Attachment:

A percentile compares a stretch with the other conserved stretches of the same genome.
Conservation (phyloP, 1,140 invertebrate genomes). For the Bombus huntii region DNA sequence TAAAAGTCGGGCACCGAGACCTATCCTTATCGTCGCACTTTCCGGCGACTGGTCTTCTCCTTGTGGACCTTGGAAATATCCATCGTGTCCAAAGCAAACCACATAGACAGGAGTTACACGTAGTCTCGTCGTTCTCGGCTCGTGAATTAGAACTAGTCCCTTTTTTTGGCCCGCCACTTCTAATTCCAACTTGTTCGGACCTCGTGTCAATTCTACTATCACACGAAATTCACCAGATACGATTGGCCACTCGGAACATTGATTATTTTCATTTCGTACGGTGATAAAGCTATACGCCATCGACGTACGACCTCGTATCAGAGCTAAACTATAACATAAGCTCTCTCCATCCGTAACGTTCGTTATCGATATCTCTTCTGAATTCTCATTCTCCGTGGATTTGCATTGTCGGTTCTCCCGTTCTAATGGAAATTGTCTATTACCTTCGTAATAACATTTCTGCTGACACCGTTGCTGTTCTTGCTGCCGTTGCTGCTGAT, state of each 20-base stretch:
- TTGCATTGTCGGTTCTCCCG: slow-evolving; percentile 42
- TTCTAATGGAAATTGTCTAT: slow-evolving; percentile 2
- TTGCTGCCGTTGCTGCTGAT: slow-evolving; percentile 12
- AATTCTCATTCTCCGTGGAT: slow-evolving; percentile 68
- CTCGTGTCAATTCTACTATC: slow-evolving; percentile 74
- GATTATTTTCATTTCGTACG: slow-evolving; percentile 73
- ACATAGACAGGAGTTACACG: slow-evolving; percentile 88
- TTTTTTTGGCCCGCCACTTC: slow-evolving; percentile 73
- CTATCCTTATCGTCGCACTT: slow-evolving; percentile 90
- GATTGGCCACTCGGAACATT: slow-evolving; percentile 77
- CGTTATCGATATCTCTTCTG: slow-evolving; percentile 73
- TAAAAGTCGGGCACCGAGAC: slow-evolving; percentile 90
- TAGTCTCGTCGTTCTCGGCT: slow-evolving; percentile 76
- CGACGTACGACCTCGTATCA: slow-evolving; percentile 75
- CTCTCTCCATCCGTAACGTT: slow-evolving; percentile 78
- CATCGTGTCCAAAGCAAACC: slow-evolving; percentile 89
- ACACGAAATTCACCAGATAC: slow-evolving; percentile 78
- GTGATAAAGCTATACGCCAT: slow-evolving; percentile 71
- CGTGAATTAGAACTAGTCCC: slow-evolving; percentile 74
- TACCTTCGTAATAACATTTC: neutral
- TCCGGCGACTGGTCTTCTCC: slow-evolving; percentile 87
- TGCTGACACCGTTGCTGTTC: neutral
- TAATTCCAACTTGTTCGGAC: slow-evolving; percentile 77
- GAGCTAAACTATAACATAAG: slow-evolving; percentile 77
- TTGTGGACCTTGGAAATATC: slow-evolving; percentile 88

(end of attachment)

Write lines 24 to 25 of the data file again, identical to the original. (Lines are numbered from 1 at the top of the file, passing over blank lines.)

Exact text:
- TGCTGACACCGTTGCTGTTC: neutral
- TAATTCCAACTTGTTCGGAC: slow-evolving; percentile 77